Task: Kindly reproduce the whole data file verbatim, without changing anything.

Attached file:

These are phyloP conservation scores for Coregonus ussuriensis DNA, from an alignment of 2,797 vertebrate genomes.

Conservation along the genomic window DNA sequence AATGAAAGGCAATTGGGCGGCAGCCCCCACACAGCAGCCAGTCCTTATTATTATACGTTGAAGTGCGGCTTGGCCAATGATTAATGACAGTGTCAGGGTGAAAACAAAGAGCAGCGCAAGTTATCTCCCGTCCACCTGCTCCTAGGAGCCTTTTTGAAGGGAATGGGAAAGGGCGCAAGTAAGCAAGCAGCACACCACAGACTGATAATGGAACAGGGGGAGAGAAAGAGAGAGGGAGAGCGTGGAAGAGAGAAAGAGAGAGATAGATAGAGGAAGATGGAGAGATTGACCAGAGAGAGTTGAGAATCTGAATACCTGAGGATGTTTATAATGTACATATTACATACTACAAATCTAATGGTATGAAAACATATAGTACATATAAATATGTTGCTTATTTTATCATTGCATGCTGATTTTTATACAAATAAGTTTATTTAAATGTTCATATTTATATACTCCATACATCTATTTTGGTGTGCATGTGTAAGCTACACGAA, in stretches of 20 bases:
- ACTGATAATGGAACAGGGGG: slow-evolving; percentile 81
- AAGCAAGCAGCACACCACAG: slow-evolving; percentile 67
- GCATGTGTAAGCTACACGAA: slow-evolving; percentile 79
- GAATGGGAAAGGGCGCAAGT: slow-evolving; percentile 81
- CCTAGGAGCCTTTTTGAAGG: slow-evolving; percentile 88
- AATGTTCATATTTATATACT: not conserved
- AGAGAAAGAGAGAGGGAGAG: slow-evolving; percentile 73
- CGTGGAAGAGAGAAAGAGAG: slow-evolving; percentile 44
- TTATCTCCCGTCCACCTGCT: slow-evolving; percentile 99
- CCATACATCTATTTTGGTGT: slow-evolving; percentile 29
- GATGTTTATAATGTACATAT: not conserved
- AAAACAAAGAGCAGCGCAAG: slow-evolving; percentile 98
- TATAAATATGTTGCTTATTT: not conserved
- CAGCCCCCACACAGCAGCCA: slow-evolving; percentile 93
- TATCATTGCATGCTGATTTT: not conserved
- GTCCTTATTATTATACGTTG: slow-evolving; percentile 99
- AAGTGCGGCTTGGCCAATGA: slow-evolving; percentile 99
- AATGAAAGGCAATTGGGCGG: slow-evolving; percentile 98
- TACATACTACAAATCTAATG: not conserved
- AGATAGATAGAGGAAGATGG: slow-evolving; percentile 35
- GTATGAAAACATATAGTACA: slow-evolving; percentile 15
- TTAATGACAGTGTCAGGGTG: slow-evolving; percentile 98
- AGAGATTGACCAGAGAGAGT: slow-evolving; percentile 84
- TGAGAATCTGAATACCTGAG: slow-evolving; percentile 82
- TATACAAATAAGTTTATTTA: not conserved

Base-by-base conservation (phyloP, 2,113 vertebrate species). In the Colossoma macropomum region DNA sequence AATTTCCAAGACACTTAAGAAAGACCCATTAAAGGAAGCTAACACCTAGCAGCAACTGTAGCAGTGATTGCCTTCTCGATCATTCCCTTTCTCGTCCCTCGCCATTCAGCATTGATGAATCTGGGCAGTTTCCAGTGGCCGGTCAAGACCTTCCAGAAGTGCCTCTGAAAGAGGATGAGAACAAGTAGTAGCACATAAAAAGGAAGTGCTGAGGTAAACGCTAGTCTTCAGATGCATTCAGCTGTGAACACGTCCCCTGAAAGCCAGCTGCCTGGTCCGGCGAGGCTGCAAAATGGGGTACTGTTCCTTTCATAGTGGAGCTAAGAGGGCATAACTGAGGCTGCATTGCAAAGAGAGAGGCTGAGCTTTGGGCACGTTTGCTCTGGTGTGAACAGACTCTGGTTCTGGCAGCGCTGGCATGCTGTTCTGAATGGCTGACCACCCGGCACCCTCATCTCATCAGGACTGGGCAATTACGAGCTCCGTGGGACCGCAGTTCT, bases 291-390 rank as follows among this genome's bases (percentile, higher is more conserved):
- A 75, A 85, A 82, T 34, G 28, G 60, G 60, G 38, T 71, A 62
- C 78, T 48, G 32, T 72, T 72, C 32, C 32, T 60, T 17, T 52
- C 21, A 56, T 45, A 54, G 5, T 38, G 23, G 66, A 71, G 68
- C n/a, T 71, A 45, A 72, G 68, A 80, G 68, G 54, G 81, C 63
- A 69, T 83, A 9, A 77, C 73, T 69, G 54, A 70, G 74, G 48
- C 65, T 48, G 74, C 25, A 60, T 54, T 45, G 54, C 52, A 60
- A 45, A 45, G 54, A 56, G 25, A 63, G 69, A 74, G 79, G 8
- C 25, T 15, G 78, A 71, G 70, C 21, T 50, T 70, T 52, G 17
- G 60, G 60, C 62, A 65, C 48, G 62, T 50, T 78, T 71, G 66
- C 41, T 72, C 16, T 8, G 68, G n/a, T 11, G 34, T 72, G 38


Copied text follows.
These are phyloP conservation scores for Coregonus ussuriensis DNA, from an alignment of 2,797 vertebrate genomes.

Conservation along the genomic window DNA sequence AATGAAAGGCAATTGGGCGGCAGCCCCCACACAGCAGCCAGTCCTTATTATTATACGTTGAAGTGCGGCTTGGCCAATGATTAATGACAGTGTCAGGGTGAAAACAAAGAGCAGCGCAAGTTATCTCCCGTCCACCTGCTCCTAGGAGCCTTTTTGAAGGGAATGGGAAAGGGCGCAAGTAAGCAAGCAGCACACCACAGACTGATAATGGAACAGGGGGAGAGAAAGAGAGAGGGAGAGCGTGGAAGAGAGAAAGAGAGAGATAGATAGAGGAAGATGGAGAGATTGACCAGAGAGAGTTGAGAATCTGAATACCTGAGGATGTTTATAATGTACATATTACATACTACAAATCTAATGGTATGAAAACATATAGTACATATAAATATGTTGCTTATTTTATCATTGCATGCTGATTTTTATACAAATAAGTTTATTTAAATGTTCATATTTATATACTCCATACATCTATTTTGGTGTGCATGTGTAAGCTACACGAA, in stretches of 20 bases:
- ACTGATAATGGAACAGGGGG: slow-evolving; percentile 81
- AAGCAAGCAGCACACCACAG: slow-evolving; percentile 67
- GCATGTGTAAGCTACACGAA: slow-evolving; percentile 79
- GAATGGGAAAGGGCGCAAGT: slow-evolving; percentile 81
- CCTAGGAGCCTTTTTGAAGG: slow-evolving; percentile 88
- AATGTTCATATTTATATACT: not conserved
- AGAGAAAGAGAGAGGGAGAG: slow-evolving; percentile 73
- CGTGGAAGAGAGAAAGAGAG: slow-evolving; percentile 44
- TTATCTCCCGTCCACCTGCT: slow-evolving; percentile 99
- CCATACATCTATTTTGGTGT: slow-evolving; percentile 29
- GATGTTTATAATGTACATAT: not conserved
- AAAACAAAGAGCAGCGCAAG: slow-evolving; percentile 98
- TATAAATATGTTGCTTATTT: not conserved
- CAGCCCCCACACAGCAGCCA: slow-evolving; percentile 93
- TATCATTGCATGCTGATTTT: not conserved
- GTCCTTATTATTATACGTTG: slow-evolving; percentile 99
- AAGTGCGGCTTGGCCAATGA: slow-evolving; percentile 99
- AATGAAAGGCAATTGGGCGG: slow-evolving; percentile 98
- TACATACTACAAATCTAATG: not conserved
- AGATAGATAGAGGAAGATGG: slow-evolving; percentile 35
- GTATGAAAACATATAGTACA: slow-evolving; percentile 15
- TTAATGACAGTGTCAGGGTG: slow-evolving; percentile 98
- AGAGATTGACCAGAGAGAGT: slow-evolving; percentile 84
- TGAGAATCTGAATACCTGAG: slow-evolving; percentile 82
- TATACAAATAAGTTTATTTA: not conserved

Base-by-base conservation (phyloP, 2,113 vertebrate species). In the Colossoma macropomum region DNA sequence AATTTCCAAGACACTTAAGAAAGACCCATTAAAGGAAGCTAACACCTAGCAGCAACTGTAGCAGTGATTGCCTTCTCGATCATTCCCTTTCTCGTCCCTCGCCATTCAGCATTGATGAATCTGGGCAGTTTCCAGTGGCCGGTCAAGACCTTCCAGAAGTGCCTCTGAAAGAGGATGAGAACAAGTAGTAGCACATAAAAAGGAAGTGCTGAGGTAAACGCTAGTCTTCAGATGCATTCAGCTGTGAACACGTCCCCTGAAAGCCAGCTGCCTGGTCCGGCGAGGCTGCAAAATGGGGTACTGTTCCTTTCATAGTGGAGCTAAGAGGGCATAACTGAGGCTGCATTGCAAAGAGAGAGGCTGAGCTTTGGGCACGTTTGCTCTGGTGTGAACAGACTCTGGTTCTGGCAGCGCTGGCATGCTGTTCTGAATGGCTGACCACCCGGCACCCTCATCTCATCAGGACTGGGCAATTACGAGCTCCGTGGGACCGCAGTTCT, bases 291-390 rank as follows among this genome's bases (percentile, higher is more conserved):
- A 75, A 85, A 82, T 34, G 28, G 60, G 60, G 38, T 71, A 62
- C 78, T 48, G 32, T 72, T 72, C 32, C 32, T 60, T 17, T 52
- C 21, A 56, T 45, A 54, G 5, T 38, G 23, G 66, A 71, G 68
- C n/a, T 71, A 45, A 72, G 68, A 80, G 68, G 54, G 81, C 63
- A 69, T 83, A 9, A 77, C 73, T 69, G 54, A 70, G 74, G 48
- C 65, T 48, G 74, C 25, A 60, T 54, T 45, G 54, C 52, A 60
- A 45, A 45, G 54, A 56, G 25, A 63, G 69, A 74, G 79, G 8
- C 25, T 15, G 78, A 71, G 70, C 21, T 50, T 70, T 52, G 17
- G 60, G 60, C 62, A 65, C 48, G 62, T 50, T 78, T 71, G 66
- C 41, T 72, C 16, T 8, G 68, G n/a, T 11, G 34, T 72, G 38